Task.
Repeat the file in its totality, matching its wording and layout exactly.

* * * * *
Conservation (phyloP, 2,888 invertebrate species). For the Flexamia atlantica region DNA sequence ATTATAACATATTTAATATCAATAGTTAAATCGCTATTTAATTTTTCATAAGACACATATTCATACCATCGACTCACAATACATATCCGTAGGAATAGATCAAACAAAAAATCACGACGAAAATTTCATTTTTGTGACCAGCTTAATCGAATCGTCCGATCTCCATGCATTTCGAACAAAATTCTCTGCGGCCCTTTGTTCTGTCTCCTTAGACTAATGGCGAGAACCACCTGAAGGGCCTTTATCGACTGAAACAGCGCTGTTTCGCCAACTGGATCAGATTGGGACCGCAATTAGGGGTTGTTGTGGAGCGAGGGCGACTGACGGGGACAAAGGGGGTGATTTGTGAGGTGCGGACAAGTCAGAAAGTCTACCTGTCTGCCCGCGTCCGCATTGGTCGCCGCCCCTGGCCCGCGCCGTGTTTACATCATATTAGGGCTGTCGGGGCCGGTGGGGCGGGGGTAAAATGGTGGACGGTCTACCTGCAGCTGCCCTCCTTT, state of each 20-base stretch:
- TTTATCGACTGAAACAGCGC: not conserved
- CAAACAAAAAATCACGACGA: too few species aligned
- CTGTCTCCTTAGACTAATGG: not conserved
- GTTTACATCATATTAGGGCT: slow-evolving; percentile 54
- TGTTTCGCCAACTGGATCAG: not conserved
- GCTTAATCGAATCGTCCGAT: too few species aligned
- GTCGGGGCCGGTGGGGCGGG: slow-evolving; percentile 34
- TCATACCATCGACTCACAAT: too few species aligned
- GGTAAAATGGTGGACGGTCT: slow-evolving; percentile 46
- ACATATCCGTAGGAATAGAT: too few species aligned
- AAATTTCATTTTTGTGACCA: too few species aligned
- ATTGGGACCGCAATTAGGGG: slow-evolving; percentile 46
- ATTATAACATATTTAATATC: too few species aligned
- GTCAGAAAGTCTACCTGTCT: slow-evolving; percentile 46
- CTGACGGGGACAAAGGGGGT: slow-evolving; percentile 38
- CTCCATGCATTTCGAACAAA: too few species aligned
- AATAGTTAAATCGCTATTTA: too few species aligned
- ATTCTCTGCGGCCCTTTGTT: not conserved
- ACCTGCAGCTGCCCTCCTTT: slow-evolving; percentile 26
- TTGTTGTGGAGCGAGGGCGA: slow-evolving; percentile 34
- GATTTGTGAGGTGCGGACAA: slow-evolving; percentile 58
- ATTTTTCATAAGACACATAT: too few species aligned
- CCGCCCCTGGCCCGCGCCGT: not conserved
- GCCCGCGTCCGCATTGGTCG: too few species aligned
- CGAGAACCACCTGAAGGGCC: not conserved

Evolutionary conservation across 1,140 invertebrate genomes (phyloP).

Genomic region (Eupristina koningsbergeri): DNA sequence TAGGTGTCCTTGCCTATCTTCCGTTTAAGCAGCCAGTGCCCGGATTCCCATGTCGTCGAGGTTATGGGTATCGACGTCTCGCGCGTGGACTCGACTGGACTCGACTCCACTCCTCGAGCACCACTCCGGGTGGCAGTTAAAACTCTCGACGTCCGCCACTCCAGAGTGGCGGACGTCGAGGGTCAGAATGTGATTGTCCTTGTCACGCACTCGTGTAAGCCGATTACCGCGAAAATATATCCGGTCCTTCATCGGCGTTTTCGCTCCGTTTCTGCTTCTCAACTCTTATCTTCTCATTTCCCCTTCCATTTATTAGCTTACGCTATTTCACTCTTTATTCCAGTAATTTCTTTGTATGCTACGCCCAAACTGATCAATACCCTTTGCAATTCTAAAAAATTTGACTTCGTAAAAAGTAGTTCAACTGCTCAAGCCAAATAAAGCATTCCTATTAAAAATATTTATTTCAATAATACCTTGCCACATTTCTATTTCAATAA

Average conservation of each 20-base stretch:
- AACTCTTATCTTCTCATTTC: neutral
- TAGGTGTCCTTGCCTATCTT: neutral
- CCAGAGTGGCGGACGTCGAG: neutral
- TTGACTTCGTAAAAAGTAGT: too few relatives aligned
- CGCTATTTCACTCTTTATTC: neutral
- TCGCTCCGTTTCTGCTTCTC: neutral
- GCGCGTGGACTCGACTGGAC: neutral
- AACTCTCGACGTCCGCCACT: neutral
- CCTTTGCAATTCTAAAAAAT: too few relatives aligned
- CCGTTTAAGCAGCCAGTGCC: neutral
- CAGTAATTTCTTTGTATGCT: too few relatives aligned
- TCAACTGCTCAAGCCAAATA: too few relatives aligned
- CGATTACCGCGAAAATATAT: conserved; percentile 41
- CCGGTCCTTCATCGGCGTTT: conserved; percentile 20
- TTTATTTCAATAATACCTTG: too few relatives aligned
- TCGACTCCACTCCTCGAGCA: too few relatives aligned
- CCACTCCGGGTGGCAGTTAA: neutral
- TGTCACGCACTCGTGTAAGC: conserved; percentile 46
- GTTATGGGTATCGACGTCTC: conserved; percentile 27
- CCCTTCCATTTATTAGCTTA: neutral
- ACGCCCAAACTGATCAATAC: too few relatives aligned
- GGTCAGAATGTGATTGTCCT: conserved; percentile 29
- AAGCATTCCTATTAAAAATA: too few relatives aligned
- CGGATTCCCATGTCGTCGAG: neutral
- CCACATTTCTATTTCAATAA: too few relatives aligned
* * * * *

Conservation (phyloP, 2,888 invertebrate species). For the Flexamia atlantica region DNA sequence ATTATAACATATTTAATATCAATAGTTAAATCGCTATTTAATTTTTCATAAGACACATATTCATACCATCGACTCACAATACATATCCGTAGGAATAGATCAAACAAAAAATCACGACGAAAATTTCATTTTTGTGACCAGCTTAATCGAATCGTCCGATCTCCATGCATTTCGAACAAAATTCTCTGCGGCCCTTTGTTCTGTCTCCTTAGACTAATGGCGAGAACCACCTGAAGGGCCTTTATCGACTGAAACAGCGCTGTTTCGCCAACTGGATCAGATTGGGACCGCAATTAGGGGTTGTTGTGGAGCGAGGGCGACTGACGGGGACAAAGGGGGTGATTTGTGAGGTGCGGACAAGTCAGAAAGTCTACCTGTCTGCCCGCGTCCGCATTGGTCGCCGCCCCTGGCCCGCGCCGTGTTTACATCATATTAGGGCTGTCGGGGCCGGTGGGGCGGGGGTAAAATGGTGGACGGTCTACCTGCAGCTGCCCTCCTTT, state of each 20-base stretch:
- TTTATCGACTGAAACAGCGC: not conserved
- CAAACAAAAAATCACGACGA: too few species aligned
- CTGTCTCCTTAGACTAATGG: not conserved
- GTTTACATCATATTAGGGCT: slow-evolving; percentile 54
- TGTTTCGCCAACTGGATCAG: not conserved
- GCTTAATCGAATCGTCCGAT: too few species aligned
- GTCGGGGCCGGTGGGGCGGG: slow-evolving; percentile 34
- TCATACCATCGACTCACAAT: too few species aligned
- GGTAAAATGGTGGACGGTCT: slow-evolving; percentile 46
- ACATATCCGTAGGAATAGAT: too few species aligned
- AAATTTCATTTTTGTGACCA: too few species aligned
- ATTGGGACCGCAATTAGGGG: slow-evolving; percentile 46
- ATTATAACATATTTAATATC: too few species aligned
- GTCAGAAAGTCTACCTGTCT: slow-evolving; percentile 46
- CTGACGGGGACAAAGGGGGT: slow-evolving; percentile 38
- CTCCATGCATTTCGAACAAA: too few species aligned
- AATAGTTAAATCGCTATTTA: too few species aligned
- ATTCTCTGCGGCCCTTTGTT: not conserved
- ACCTGCAGCTGCCCTCCTTT: slow-evolving; percentile 26
- TTGTTGTGGAGCGAGGGCGA: slow-evolving; percentile 34
- GATTTGTGAGGTGCGGACAA: slow-evolving; percentile 58
- ATTTTTCATAAGACACATAT: too few species aligned
- CCGCCCCTGGCCCGCGCCGT: not conserved
- GCCCGCGTCCGCATTGGTCG: too few species aligned
- CGAGAACCACCTGAAGGGCC: not conserved

Evolutionary conservation across 1,140 invertebrate genomes (phyloP).

Genomic region (Eupristina koningsbergeri): DNA sequence TAGGTGTCCTTGCCTATCTTCCGTTTAAGCAGCCAGTGCCCGGATTCCCATGTCGTCGAGGTTATGGGTATCGACGTCTCGCGCGTGGACTCGACTGGACTCGACTCCACTCCTCGAGCACCACTCCGGGTGGCAGTTAAAACTCTCGACGTCCGCCACTCCAGAGTGGCGGACGTCGAGGGTCAGAATGTGATTGTCCTTGTCACGCACTCGTGTAAGCCGATTACCGCGAAAATATATCCGGTCCTTCATCGGCGTTTTCGCTCCGTTTCTGCTTCTCAACTCTTATCTTCTCATTTCCCCTTCCATTTATTAGCTTACGCTATTTCACTCTTTATTCCAGTAATTTCTTTGTATGCTACGCCCAAACTGATCAATACCCTTTGCAATTCTAAAAAATTTGACTTCGTAAAAAGTAGTTCAACTGCTCAAGCCAAATAAAGCATTCCTATTAAAAATATTTATTTCAATAATACCTTGCCACATTTCTATTTCAATAA

Average conservation of each 20-base stretch:
- AACTCTTATCTTCTCATTTC: neutral
- TAGGTGTCCTTGCCTATCTT: neutral
- CCAGAGTGGCGGACGTCGAG: neutral
- TTGACTTCGTAAAAAGTAGT: too few relatives aligned
- CGCTATTTCACTCTTTATTC: neutral
- TCGCTCCGTTTCTGCTTCTC: neutral
- GCGCGTGGACTCGACTGGAC: neutral
- AACTCTCGACGTCCGCCACT: neutral
- CCTTTGCAATTCTAAAAAAT: too few relatives aligned
- CCGTTTAAGCAGCCAGTGCC: neutral
- CAGTAATTTCTTTGTATGCT: too few relatives aligned
- TCAACTGCTCAAGCCAAATA: too few relatives aligned
- CGATTACCGCGAAAATATAT: conserved; percentile 41
- CCGGTCCTTCATCGGCGTTT: conserved; percentile 20
- TTTATTTCAATAATACCTTG: too few relatives aligned
- TCGACTCCACTCCTCGAGCA: too few relatives aligned
- CCACTCCGGGTGGCAGTTAA: neutral
- TGTCACGCACTCGTGTAAGC: conserved; percentile 46
- GTTATGGGTATCGACGTCTC: conserved; percentile 27
- CCCTTCCATTTATTAGCTTA: neutral
- ACGCCCAAACTGATCAATAC: too few relatives aligned
- GGTCAGAATGTGATTGTCCT: conserved; percentile 29
- AAGCATTCCTATTAAAAATA: too few relatives aligned
- CGGATTCCCATGTCGTCGAG: neutral
- CCACATTTCTATTTCAATAA: too few relatives aligned